The new slate of rules designed to steer the rapid development of downtown Ketchum passed the city council on Monday, months after a similar package was rejected as an emergency ordinance last spring.
The first of three readings of Ordinance 1234 signal the city’s efforts to increase “residential density and vibrancy” in the parts of the downtown core, according to city officials. The ordinance is a response to recent building trends in the downtown core that critics say do not meet the city’s goals of dense, mixed-use buildings with community housing and ground-level retail or restaurant space.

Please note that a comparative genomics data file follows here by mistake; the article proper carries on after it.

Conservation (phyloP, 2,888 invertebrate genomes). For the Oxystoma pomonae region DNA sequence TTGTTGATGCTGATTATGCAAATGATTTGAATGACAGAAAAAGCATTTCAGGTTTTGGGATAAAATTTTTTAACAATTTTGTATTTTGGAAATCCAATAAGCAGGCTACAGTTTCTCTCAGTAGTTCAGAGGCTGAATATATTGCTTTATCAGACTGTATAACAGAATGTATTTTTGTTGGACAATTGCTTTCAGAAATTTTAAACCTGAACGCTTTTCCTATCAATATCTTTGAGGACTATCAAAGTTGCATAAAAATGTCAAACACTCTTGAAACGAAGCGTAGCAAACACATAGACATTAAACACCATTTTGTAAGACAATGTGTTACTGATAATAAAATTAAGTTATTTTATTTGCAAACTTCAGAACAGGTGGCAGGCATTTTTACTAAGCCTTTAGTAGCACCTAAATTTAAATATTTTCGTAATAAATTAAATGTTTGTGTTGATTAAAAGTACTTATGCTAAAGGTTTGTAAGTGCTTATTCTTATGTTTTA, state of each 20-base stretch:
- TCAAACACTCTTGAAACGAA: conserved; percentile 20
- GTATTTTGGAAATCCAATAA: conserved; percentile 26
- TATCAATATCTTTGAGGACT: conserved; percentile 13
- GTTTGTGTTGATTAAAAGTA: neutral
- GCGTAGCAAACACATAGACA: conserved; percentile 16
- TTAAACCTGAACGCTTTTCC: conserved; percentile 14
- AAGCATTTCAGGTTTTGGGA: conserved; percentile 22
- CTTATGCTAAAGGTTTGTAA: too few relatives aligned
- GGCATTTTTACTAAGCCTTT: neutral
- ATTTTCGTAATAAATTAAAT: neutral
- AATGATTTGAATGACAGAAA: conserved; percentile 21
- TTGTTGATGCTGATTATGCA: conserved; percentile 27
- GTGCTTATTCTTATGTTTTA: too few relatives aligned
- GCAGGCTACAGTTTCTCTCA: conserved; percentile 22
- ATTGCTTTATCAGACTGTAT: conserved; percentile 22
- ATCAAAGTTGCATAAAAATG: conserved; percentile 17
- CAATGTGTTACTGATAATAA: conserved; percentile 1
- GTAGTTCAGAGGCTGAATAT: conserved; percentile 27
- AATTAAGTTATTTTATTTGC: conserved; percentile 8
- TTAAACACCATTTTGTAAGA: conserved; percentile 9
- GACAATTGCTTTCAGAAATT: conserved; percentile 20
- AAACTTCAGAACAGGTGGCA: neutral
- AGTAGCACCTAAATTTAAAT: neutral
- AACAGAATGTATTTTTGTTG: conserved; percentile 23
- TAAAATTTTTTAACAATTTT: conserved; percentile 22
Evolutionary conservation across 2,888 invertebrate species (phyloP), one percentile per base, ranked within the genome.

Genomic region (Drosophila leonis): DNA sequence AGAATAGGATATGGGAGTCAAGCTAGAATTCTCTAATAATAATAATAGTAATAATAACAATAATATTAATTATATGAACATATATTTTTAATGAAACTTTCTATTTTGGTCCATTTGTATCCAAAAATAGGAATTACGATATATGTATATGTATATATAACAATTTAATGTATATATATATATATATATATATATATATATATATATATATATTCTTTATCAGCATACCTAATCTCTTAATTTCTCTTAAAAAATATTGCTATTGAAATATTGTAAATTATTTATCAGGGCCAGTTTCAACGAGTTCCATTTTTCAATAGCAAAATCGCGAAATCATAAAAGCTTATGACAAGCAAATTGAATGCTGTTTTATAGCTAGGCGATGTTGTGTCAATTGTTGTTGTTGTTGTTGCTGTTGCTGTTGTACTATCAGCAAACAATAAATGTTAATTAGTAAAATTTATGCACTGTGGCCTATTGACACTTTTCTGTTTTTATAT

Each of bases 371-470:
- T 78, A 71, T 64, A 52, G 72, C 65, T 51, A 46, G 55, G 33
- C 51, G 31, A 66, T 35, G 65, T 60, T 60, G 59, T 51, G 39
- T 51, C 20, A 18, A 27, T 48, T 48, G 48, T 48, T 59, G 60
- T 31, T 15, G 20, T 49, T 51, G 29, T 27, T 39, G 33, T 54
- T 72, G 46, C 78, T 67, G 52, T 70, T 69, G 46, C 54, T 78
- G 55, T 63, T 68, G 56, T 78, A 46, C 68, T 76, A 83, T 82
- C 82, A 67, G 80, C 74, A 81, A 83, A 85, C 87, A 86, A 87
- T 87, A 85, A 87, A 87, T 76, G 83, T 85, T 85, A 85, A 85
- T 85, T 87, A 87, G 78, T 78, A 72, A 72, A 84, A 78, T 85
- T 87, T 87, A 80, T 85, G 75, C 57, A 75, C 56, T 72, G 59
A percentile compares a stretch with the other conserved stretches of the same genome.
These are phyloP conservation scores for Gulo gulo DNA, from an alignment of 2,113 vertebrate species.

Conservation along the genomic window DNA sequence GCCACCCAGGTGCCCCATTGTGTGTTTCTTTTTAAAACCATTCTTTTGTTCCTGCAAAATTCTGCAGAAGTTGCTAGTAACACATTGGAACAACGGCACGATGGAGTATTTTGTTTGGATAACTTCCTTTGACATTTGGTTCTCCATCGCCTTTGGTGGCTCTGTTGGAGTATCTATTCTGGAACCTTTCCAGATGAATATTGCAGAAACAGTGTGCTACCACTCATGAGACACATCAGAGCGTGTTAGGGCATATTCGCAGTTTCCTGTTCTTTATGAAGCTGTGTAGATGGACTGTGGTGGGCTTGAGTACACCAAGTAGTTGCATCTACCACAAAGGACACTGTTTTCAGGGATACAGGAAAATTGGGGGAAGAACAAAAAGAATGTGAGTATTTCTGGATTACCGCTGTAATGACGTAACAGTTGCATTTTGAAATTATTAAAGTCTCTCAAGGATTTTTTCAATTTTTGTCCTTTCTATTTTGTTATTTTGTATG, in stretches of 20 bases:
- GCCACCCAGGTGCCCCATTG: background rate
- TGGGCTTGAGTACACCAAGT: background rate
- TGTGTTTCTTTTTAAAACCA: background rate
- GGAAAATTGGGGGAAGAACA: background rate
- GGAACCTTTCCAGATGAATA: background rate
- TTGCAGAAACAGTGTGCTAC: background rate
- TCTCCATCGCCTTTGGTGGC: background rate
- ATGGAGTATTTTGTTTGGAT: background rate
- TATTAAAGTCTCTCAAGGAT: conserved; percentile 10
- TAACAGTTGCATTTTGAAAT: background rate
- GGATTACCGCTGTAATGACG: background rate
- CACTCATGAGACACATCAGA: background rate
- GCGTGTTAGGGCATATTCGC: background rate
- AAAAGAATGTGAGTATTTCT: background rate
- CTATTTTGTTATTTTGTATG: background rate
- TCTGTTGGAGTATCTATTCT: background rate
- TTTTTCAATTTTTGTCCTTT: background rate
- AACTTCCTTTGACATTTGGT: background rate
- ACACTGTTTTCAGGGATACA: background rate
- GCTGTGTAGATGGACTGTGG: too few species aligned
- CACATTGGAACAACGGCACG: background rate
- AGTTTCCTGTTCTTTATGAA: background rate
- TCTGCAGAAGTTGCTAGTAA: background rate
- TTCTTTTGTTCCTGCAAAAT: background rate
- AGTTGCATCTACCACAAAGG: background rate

The ordinance has five provisions: establishing minimum residential density standards; limiting the ability to consolidate lots; prohibiting net loss of units; adding retail and office parking exemptions; and enacting various rules aimed at making sure designs “conform with the comprehensive plan,” according to a presentation by Ketchum Senior Planner Morgan Landers. The fifth provision would allow the city to regulate minimum amount of commercial square footage in mixed-use projects, maximum size of individual residential units, limitations on exceeding parking minimums (except for public or community housing parking) and ban below-grade community housing units.